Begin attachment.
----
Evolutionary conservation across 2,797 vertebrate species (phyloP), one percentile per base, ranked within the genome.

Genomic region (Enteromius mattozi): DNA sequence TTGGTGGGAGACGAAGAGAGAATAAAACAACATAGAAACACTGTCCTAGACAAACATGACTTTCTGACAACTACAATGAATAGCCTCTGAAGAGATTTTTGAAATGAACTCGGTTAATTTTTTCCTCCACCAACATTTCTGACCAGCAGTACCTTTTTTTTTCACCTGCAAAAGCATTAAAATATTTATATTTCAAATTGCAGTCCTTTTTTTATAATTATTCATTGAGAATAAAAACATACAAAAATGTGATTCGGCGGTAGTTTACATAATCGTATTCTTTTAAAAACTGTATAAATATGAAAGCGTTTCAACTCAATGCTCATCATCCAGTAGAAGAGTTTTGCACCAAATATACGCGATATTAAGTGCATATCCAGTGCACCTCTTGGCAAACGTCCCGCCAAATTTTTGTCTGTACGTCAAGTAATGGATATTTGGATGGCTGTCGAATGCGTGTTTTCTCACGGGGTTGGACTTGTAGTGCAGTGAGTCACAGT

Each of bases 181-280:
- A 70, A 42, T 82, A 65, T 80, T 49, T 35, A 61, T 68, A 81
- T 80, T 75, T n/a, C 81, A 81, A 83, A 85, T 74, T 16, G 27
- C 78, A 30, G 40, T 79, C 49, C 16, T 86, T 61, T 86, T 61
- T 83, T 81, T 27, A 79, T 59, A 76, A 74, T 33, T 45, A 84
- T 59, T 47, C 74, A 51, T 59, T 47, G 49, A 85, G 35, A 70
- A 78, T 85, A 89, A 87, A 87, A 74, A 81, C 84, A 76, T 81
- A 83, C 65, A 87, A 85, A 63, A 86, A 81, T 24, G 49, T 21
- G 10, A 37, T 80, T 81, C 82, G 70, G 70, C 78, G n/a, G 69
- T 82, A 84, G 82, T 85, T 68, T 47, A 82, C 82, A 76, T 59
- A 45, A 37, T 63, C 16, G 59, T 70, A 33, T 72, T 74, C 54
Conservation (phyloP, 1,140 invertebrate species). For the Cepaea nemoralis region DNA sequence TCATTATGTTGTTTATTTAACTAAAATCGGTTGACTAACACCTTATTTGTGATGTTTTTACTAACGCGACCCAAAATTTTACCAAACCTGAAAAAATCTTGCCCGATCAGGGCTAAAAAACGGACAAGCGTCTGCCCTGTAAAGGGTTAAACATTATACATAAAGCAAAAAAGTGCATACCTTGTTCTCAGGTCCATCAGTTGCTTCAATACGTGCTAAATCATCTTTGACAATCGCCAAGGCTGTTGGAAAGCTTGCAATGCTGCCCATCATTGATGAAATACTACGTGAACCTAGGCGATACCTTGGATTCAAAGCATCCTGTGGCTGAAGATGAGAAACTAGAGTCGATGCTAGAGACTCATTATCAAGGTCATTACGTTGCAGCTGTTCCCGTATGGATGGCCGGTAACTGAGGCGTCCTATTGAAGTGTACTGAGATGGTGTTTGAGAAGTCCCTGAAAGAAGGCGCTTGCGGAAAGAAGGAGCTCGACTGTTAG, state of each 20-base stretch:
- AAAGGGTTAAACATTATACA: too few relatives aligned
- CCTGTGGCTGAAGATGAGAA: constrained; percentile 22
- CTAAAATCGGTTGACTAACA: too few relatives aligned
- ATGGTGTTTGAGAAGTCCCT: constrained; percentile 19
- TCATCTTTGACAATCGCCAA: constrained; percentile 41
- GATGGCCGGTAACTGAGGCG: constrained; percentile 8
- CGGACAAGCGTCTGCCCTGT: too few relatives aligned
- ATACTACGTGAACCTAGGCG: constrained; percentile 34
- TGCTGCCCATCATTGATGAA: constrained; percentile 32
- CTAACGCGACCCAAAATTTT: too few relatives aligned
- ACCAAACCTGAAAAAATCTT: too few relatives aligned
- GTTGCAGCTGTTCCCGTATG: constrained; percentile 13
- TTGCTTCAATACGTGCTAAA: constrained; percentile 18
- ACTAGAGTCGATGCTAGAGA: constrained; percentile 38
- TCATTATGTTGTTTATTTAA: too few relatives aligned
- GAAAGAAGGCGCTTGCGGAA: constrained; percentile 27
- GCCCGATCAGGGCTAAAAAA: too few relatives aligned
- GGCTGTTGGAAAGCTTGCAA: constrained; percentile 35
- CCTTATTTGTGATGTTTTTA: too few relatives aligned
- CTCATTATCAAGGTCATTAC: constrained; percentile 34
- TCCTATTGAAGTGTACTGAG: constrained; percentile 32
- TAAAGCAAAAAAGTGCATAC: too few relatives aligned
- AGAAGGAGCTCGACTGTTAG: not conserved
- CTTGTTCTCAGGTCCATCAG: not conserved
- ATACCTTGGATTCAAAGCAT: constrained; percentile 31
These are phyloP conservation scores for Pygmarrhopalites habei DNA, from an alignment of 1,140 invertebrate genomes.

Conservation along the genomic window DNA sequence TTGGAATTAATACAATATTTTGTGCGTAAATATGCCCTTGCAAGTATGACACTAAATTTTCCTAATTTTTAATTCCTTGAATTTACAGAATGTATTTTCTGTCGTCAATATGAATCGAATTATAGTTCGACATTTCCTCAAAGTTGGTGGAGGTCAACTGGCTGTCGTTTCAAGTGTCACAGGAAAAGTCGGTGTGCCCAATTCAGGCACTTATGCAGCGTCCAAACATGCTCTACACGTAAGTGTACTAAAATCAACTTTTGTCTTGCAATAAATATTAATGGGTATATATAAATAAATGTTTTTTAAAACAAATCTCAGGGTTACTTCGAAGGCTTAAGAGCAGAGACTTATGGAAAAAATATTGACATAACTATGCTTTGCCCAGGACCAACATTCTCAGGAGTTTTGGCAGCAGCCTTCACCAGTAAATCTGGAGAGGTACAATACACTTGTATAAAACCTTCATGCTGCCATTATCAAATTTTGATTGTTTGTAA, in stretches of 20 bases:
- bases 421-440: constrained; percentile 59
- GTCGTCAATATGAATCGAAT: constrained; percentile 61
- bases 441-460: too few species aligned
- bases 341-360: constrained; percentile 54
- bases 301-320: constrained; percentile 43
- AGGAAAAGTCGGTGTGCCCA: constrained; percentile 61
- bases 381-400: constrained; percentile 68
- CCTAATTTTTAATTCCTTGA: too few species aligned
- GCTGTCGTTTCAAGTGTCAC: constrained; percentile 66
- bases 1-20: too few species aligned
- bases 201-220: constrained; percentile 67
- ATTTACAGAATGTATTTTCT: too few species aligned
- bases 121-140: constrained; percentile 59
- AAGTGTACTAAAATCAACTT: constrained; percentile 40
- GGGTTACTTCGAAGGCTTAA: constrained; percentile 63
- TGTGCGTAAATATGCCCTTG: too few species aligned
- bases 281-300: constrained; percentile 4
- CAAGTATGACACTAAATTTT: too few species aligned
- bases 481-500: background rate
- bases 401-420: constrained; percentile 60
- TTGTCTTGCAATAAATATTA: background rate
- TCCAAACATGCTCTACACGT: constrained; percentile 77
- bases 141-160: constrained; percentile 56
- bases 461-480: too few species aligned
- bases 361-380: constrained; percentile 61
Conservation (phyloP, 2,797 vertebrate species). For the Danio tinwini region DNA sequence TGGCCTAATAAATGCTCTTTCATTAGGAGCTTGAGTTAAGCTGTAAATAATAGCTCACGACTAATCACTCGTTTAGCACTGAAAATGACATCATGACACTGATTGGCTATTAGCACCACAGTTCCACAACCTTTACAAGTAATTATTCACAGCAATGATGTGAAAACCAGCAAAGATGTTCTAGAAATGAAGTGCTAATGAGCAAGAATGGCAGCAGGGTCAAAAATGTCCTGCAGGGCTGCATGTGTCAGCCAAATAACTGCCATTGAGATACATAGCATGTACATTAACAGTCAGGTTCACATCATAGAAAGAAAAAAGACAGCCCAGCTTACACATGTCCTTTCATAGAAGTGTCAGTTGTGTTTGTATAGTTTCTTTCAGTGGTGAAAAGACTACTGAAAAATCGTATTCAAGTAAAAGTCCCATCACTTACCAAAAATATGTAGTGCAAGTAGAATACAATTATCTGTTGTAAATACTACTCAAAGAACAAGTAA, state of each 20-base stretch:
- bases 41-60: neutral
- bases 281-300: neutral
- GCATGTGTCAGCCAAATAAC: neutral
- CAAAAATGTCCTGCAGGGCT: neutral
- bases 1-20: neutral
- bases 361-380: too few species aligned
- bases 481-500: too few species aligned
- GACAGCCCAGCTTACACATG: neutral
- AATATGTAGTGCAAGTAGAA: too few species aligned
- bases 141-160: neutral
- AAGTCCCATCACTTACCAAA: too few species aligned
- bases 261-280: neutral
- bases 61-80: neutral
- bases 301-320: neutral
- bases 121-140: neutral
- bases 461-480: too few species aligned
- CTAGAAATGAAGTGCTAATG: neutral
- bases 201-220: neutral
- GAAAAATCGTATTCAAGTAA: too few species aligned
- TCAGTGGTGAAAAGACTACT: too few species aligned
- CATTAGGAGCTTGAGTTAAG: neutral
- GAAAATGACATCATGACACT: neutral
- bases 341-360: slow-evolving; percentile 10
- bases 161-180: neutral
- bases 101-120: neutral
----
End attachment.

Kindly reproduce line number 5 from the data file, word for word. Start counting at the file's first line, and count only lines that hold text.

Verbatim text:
- T 80, T 75, T n/a, C 81, A 81, A 83, A 85, T 74, T 16, G 27